Demographic aspects pertain to the individual, providing your company with a better understanding of the type of person to whom they are selling. Relevant characteristics include:

  • Title
  • Role
  • Purchasing authority
  • Years of experience
  • Type of email address used
  • Social network participation and influence
  • Affiliations
  • Career interests

Company-Specific Factors

These elements are related to the organisation you’re aiming for. When considering how to market to relevant decision-makers, B2B marketers will undoubtedly want to pay special attention to these characteristics. Some attributes you may consider are:

  • Number of employees
  • Company revenue
  • Industry
  • Financial viability
  • Location

Behaviour-Based Factors

These variables are based on the lead’s activities, which might have a good or negative impact on the score. Positive actions include returning to a website, clicking on an email link, and subscribing to your company blog. Unsubscribing from emails, not accessing the website for more than 30 days, and making negative remarks on social media are all examples of negative conduct.

Produce a Healthy Mix of Content

Different types of leads will respond to various types of content. If you solely provide blog articles, you will miss out on prospects who want longer-form content like eBooks and white papers. Leads that prefer visual offers such as videos and live streaming will overlook you if you solely generate written content. A strong content mix allows you to reach a wider spectrum of potential clients.

When creating content, keep in mind that your primary purpose should be to engage and inform, not to sell. Few people will engage with content that is nothing more than a long sales pitch. Instead, put relevant calls-to-action (CTAs) in strategic spots throughout your material. If a lead is interested, they will profit from educational blog entries that briefly highlight related products or services. When a prospect grows acquainted with you and trusts your point of view, they will be more open to your CTAs.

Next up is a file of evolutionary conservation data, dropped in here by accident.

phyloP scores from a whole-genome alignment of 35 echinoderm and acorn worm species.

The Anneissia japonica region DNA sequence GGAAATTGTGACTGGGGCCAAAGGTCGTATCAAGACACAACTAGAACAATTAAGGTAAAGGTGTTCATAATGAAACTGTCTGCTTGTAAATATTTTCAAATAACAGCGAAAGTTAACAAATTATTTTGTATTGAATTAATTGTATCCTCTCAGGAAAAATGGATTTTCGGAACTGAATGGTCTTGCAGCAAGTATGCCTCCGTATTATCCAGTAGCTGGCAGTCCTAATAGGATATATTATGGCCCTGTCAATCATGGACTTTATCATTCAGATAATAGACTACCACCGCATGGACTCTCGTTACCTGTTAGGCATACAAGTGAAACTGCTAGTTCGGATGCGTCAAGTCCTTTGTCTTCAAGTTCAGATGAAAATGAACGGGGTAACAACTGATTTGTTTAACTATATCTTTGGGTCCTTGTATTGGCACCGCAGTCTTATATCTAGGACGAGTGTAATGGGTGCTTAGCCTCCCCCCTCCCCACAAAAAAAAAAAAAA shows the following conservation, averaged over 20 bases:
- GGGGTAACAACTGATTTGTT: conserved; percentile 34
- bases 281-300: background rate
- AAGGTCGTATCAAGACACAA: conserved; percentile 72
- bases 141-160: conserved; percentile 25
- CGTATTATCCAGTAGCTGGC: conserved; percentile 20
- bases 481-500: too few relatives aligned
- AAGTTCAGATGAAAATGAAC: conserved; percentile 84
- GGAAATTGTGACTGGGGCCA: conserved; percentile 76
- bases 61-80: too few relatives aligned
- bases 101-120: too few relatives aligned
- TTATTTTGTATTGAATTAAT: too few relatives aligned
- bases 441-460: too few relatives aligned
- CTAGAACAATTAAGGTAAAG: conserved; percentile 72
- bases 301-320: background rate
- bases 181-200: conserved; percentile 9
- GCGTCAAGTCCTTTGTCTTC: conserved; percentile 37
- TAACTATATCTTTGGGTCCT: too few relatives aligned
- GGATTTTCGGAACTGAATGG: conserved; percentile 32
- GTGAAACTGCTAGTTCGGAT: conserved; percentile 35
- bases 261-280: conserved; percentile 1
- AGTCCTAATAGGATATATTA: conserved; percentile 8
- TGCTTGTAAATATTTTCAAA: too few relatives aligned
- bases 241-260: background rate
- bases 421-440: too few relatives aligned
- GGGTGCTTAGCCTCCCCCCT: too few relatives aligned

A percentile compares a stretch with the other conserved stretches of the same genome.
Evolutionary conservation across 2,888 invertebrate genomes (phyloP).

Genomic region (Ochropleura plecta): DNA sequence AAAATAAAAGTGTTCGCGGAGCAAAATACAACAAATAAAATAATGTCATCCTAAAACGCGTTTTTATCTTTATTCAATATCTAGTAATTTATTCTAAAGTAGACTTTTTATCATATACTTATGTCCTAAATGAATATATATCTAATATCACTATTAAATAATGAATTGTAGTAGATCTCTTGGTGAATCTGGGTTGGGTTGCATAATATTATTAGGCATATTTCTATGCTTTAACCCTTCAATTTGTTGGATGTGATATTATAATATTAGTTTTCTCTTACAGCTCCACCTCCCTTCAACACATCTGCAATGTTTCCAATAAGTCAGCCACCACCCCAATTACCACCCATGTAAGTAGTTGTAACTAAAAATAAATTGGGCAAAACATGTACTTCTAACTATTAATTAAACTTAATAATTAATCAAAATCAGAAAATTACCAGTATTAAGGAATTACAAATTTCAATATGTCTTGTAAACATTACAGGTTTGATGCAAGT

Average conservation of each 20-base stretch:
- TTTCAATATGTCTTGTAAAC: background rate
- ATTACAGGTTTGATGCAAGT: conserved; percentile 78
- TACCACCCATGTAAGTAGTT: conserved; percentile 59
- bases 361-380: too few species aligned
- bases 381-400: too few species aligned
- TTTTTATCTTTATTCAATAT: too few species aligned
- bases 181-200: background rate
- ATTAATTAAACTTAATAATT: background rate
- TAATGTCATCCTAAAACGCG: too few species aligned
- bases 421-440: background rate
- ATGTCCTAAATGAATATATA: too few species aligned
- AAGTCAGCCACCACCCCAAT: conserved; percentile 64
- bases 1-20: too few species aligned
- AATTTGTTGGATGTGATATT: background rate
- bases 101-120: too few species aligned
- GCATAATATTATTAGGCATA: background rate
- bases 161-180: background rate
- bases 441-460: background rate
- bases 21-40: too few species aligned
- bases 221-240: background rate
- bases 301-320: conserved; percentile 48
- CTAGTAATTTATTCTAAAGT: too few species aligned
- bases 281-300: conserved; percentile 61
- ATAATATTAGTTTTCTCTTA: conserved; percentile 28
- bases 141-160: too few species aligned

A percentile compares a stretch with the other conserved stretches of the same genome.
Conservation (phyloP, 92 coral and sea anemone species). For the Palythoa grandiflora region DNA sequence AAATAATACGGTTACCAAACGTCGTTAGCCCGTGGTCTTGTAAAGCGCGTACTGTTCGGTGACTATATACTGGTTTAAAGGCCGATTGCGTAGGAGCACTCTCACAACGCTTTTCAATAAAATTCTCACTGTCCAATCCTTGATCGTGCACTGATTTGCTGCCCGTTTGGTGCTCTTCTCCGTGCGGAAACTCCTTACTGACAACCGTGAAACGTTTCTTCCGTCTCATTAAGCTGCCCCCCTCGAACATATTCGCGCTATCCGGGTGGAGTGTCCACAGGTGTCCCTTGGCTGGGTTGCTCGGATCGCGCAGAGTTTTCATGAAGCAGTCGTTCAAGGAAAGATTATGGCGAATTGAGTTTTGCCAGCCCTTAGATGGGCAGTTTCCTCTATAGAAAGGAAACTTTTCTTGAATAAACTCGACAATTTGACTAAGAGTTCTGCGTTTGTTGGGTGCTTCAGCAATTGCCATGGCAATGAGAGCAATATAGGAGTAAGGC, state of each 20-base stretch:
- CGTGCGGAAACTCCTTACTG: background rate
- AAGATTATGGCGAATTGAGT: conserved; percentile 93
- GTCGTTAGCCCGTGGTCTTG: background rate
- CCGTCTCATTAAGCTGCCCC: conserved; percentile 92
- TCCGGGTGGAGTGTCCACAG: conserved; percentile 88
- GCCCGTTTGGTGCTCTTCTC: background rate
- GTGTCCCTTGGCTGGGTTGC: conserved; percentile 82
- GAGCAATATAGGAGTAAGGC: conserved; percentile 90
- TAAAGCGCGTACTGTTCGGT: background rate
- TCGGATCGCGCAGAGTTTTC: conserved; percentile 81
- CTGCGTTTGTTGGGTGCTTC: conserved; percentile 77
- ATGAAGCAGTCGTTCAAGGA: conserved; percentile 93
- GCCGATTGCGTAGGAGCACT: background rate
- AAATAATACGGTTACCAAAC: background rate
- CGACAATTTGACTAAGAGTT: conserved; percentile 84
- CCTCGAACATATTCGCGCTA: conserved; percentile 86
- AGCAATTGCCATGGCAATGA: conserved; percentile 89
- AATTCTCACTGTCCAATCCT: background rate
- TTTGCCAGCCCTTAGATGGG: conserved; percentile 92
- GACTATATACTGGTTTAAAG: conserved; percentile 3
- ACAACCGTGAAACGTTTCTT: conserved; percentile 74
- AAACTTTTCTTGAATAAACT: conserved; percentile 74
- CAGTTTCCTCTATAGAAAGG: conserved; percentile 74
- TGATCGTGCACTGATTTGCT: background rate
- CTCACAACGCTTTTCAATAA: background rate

Align to Avoid Handoff Mistakes

When strong leads are transferred from marketing to sales, the handoff is important. To avoid misalignment, team leaders should hold strategy discussions. For example, the marketing team may have an image of what a qualified lead looks like that differs from what sales has in mind.

Maintain regular contact between marketing and sales to avoid handoff misalignments. Each party should agree on a mutual definition of a “qualified sales lead.” They should also watch data together, looking for patterns that signal the lead is ready to buy. Encourage regular interaction between marketing and sales to avoid misconceptions and to boost each department’s efforts.

Understand How Customers Move Through Your Funnel

Marketing and sales may interact more effectively than ever before when the customer journey is mapped. Both teams speak the same language and may use the same data and tactics to determine when a lead should be sent down the funnel or returned up the funnel for trust-building and nurturing purposes. When the marketing and sales teams collaborate, each stage of the funnel becomes tenfold more impactful.

Mapping the client journey involves striking a balance between your ideal lead and real-world results. Take note of how leads connect with your material and how they react during exchanges. Don’t be hesitant to ask questions, because previous customers or leads who depart the funnel are typically open about what they’re searching for and how their experiences within your funnel influenced their decision-making.